The MAT (Mechanical Application Tourniquet) My least favourite device. Don’t spend your money on it. The housing in bulky, the release is far to easy to trigger, there’s a reason this thing got a solid not recommended rating from the TCCC Committee.
This is my super compact trauma kit, no larger than a Phone its got a perminate place in my trail running pack. A Sling, and elastic bandage, A SWAT-T Torniquet and a Quickclot sponge is enough to get me or someone else out of trouble without having to carry a firstaid pack. This augments a Boo Boo kit for scrapes, blisters and minor wounds.
All packed up and ready to go!
If your Still not convinced have a look;
Naimer, S. (2014) A Review of Methods to Control Bleeding from Life-Threatening Traumatic Wounds. Health, 6, 479-490. doi: 10.4236/health.2014.66067.
, and Minimising blood loss in early trauma resuscitationTrauma January 2014 16: 27–36, first published on October 1, 2013 doi:10.1177/1460408613504066
If your unaware, the big day for the Paramedic Registration vote is the 7th of August! Time to start making some noise about what we want as paramedics.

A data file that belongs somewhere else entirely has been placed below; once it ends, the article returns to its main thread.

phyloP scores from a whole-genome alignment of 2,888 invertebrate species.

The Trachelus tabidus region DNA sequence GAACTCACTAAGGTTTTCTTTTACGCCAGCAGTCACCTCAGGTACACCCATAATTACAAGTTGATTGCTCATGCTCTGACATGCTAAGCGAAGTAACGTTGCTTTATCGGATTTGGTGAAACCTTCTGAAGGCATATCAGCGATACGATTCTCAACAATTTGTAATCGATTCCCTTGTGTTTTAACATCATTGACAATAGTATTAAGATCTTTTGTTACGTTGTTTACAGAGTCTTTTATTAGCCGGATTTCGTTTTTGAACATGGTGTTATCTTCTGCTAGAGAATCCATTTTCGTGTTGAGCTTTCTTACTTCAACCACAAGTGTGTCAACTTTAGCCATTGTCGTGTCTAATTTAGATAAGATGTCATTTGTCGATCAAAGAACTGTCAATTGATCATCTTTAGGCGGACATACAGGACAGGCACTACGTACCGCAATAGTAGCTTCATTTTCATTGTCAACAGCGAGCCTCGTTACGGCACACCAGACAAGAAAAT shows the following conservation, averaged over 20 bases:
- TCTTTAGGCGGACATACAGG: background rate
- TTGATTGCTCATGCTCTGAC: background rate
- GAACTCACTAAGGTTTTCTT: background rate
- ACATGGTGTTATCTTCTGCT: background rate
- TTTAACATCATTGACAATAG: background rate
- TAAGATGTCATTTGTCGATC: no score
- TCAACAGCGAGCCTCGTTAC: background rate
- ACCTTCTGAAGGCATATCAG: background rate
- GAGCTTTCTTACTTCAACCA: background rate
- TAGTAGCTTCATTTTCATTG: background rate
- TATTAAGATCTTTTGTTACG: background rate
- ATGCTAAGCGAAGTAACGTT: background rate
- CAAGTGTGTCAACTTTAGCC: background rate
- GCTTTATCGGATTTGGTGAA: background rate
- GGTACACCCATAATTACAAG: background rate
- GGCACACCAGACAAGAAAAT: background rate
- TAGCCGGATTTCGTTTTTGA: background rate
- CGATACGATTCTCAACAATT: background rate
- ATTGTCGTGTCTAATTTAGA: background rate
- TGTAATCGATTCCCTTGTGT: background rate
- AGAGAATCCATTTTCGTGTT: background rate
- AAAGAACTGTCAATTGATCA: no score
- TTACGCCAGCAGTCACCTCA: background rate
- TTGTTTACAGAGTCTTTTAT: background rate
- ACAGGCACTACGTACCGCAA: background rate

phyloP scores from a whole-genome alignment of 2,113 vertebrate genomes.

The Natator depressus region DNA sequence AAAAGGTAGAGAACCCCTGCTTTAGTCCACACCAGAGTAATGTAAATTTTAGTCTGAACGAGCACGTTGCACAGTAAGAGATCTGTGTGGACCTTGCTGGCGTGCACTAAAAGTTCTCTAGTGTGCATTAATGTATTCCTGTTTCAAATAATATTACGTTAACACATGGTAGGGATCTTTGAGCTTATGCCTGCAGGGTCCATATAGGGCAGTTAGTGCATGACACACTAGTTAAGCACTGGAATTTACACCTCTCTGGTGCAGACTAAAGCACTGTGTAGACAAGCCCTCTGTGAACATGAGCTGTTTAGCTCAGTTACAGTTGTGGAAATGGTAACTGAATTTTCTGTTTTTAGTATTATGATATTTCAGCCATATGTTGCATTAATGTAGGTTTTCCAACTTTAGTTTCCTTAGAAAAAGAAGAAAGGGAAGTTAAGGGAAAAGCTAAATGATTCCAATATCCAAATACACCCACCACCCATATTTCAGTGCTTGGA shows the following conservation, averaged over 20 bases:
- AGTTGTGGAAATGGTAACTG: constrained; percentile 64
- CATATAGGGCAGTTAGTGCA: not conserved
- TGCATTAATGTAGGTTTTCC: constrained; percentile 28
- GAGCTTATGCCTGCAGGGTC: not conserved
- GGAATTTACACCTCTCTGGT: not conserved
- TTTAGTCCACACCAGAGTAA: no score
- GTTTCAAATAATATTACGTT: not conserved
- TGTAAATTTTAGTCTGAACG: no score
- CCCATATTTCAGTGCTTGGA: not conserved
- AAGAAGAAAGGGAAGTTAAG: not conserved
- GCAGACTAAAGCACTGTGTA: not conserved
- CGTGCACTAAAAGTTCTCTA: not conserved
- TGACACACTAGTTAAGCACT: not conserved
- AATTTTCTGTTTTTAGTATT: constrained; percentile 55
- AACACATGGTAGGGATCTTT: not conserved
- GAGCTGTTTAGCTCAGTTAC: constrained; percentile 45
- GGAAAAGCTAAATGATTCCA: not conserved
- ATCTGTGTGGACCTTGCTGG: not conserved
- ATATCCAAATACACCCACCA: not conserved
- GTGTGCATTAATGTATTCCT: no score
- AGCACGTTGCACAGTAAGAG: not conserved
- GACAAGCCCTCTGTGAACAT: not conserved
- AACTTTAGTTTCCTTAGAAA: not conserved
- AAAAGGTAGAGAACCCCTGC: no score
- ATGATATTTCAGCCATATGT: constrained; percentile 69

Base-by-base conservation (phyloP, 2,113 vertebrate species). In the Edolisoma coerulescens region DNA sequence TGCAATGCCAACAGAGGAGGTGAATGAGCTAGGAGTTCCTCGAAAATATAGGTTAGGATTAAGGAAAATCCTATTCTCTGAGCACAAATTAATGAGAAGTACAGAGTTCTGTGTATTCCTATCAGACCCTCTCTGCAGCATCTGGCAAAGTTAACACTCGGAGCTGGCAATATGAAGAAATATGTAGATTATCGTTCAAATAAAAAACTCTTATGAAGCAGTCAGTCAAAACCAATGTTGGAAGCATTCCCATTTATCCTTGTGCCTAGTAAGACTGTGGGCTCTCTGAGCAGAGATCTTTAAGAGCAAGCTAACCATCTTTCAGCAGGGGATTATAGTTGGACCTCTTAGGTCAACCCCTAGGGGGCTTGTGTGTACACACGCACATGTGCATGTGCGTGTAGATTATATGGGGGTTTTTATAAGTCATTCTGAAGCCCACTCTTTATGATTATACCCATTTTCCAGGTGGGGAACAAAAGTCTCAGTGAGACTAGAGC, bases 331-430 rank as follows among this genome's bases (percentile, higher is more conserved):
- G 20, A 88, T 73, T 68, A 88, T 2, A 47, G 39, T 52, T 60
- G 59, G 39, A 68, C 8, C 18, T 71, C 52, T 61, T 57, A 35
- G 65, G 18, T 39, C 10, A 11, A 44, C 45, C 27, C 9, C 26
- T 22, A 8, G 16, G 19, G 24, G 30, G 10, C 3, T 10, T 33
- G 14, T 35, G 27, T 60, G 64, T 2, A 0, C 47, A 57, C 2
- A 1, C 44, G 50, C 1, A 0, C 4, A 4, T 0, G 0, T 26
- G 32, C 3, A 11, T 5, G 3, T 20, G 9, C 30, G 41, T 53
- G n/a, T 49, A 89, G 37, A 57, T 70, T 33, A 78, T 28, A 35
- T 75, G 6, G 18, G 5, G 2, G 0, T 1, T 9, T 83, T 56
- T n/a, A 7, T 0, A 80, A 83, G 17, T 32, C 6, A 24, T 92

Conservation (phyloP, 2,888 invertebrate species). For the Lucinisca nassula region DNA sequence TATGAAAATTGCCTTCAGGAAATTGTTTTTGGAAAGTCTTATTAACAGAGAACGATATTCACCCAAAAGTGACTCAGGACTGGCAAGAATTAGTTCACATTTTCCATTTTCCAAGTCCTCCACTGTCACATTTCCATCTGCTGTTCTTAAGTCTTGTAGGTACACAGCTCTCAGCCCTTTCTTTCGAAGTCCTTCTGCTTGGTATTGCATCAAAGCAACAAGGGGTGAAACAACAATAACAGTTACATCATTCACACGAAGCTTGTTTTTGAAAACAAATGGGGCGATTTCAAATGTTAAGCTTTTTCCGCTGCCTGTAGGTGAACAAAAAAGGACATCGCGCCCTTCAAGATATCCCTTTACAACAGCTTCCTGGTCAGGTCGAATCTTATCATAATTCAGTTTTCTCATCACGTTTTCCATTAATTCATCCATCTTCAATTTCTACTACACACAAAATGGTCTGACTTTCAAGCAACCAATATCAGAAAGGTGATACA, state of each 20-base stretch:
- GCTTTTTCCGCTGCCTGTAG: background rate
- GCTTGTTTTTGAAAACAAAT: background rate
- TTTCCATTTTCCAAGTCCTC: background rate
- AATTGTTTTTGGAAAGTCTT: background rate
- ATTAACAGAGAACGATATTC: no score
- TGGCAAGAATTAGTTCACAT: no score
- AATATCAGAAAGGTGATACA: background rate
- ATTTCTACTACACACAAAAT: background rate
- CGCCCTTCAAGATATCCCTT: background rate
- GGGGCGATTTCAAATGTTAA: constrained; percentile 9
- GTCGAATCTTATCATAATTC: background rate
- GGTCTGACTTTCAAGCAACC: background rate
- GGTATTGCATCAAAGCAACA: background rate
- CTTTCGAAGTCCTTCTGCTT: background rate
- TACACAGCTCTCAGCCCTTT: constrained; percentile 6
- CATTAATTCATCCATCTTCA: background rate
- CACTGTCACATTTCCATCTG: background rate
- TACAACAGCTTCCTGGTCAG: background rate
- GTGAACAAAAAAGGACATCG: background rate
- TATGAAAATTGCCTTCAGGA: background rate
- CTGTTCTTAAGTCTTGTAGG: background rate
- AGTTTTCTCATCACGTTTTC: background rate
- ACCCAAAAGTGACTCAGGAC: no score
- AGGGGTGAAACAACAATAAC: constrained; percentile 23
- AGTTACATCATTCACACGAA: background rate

Registration is Important. So get on social media and make some noise the tag is #PararegAus
Its time to stop playing prehospital care state by state an move to a national qualification system!
This is a quick primer on how to dress!
Our job requires us to sometimes spend extended periods of time in conditions others would soon give up on. The Rainstorm in the middle of winter, the 45+ Degrees on the side of the road in the middle of summer.
Its cold now, so I’ll lead with that. I’m lucky to work for a service that issues, Thermals, A fleece, A soft shell jacket and a Hardshell (Goretex Rain Jacket), I’m going to quickly talk about these items and how to use them.
One big jacket is not the answer to everything, the best thermal regulation is achieved by multiple thiner layers. This cuts down on bulk and allows you to adjust your clothing as the temperature dictates.